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Trees and landscaping - Station Street and Eel Race Road, Carrum

11 Dec 2018

What's growing in Carrum's new spaces

The Carrum level crossing removals and $50 million revitalisation will create 1.2 hectares of new community space, equivalent to the size of AAMI Park.

Four new areas will be created including a new foreshore park, a village green between Station Street and the Nepean Highway, a town square at the new Carrum Station main entrance and a station garden at the second entrance.

We have been talking with Carrum locals about what to include in the new community spaces.

This fact sheet provides an overview of some of the different types of vegetation that will be planted in the area, so you know what will be growing in your backyard.

We heard locals wanted a wide range of planting with a mix of indigenous and native trees, shrubs, and statement trees that reflect and enhance Carrum’s beachside look and feel.

More than 40 different types of species will be planted, including more than 500 indigenous trees and over 80,000 groundcovers and grasses.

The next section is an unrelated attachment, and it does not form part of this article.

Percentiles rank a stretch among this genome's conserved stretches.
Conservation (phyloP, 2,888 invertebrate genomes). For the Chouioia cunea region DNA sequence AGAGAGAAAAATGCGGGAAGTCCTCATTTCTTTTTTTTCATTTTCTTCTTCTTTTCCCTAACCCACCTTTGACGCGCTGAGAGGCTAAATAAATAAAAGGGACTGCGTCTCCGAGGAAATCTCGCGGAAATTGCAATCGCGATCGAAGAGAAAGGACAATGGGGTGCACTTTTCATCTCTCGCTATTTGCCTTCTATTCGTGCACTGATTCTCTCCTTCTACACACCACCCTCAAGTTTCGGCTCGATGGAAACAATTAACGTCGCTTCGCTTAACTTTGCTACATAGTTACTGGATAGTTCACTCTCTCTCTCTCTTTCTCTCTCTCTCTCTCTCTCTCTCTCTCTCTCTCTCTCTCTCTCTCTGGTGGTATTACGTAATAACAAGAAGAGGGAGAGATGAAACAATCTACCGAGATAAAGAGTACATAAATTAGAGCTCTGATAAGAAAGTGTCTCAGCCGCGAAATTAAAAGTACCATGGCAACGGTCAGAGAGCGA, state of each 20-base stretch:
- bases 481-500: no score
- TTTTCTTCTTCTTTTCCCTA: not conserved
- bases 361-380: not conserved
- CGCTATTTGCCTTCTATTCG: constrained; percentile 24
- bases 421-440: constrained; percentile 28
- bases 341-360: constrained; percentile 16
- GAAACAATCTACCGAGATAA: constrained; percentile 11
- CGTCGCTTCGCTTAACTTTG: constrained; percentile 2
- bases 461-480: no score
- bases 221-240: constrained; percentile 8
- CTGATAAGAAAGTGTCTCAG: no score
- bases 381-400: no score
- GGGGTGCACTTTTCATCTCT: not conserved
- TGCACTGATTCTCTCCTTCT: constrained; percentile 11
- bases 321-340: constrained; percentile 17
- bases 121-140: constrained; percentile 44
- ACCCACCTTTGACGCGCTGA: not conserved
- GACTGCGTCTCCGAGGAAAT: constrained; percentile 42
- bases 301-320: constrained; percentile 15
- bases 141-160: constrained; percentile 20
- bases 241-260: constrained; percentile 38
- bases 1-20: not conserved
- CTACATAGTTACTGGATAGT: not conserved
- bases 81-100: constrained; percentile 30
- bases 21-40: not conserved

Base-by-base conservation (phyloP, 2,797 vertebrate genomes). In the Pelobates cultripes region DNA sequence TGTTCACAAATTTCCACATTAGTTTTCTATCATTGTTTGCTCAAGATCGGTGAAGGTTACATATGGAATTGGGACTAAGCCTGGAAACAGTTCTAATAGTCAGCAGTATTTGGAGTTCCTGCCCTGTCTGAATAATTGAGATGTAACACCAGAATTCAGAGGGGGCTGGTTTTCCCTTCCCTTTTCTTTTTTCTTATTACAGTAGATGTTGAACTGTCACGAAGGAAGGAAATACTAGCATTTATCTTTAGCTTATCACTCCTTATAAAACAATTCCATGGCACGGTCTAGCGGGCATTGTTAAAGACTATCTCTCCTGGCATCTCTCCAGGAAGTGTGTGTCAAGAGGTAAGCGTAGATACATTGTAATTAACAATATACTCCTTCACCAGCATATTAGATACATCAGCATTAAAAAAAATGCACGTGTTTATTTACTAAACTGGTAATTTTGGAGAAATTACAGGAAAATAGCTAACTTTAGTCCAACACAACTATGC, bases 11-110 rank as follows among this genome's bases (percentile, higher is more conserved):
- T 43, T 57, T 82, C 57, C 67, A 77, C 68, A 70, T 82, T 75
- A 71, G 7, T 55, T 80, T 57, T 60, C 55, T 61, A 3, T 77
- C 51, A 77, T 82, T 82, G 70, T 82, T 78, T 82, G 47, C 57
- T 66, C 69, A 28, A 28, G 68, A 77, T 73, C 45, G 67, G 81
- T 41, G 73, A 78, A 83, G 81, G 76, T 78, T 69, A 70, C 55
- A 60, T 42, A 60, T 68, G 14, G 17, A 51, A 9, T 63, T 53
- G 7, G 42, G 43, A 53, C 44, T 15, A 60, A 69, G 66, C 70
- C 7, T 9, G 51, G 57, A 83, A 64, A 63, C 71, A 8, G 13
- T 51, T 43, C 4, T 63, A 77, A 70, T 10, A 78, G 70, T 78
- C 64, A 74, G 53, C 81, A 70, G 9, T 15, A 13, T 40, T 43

Trees

Indigenous trees will be planted along Station Street, the Nepean Highway, and in the new foreshore park that will create spreading canopies, for shade in the hot summer months.

Yellow Gum and Coast Banksia trees will be planted along the Nepean Highway to create a boulevard look and feel and enhance Carrum’s seaside setting. A small number of Norfolk Island Pine trees will be planted in the new foreshore park.

The large palm tree at Carrum Station will be preserved and relocated as part of the project. The tall Norfolk Island Pine that stands in the site of the new foreshore park and a large, healthy coast banksia tree will be retained in their current locations.

  • Coast Banksia
  • Local Snow Gum
  • Local Manna Gum
  • Flowering Gum
  • Cup Gum
  • Yellow Gum
  • Coastal Moonah
  • Norfolk Island Pine

Shrubs, groundcovers and grasses

More than 80,000 shrubs, groundcovers and grasses will be planted across Carrum’s new open spaces to enhance local biodiversity.

Groundcovers can be plants, shrubs or grasses that grow over the surface of the ground and can help to prevent soil erosion and weeds. Terraced lawns and generous grassy areas will create new sheltered spaces to lounge, relax and play.

A variety of species have been chosen for durability and longevity, ease of maintenance and to enhance the coastal character of the area.

Shrubs

  • Willow Myrtle
  • Spoon Leaf Hop Bush
  • Coastal Salt Bush
  • Sweet Bursaria
  • Prickly Moses
  • White Correa

Groundcovers and grasses

  • Pigface (Carprobrotus rossii)
  • Pigface (Disphyma crassifolium)
  • Coast Tussock Grass
  • Seaberry Salt Bush
  • Hop Goodenia
  • Coast Banksia

View the print PDF version of the this factsheet PDF, 1.9 MB

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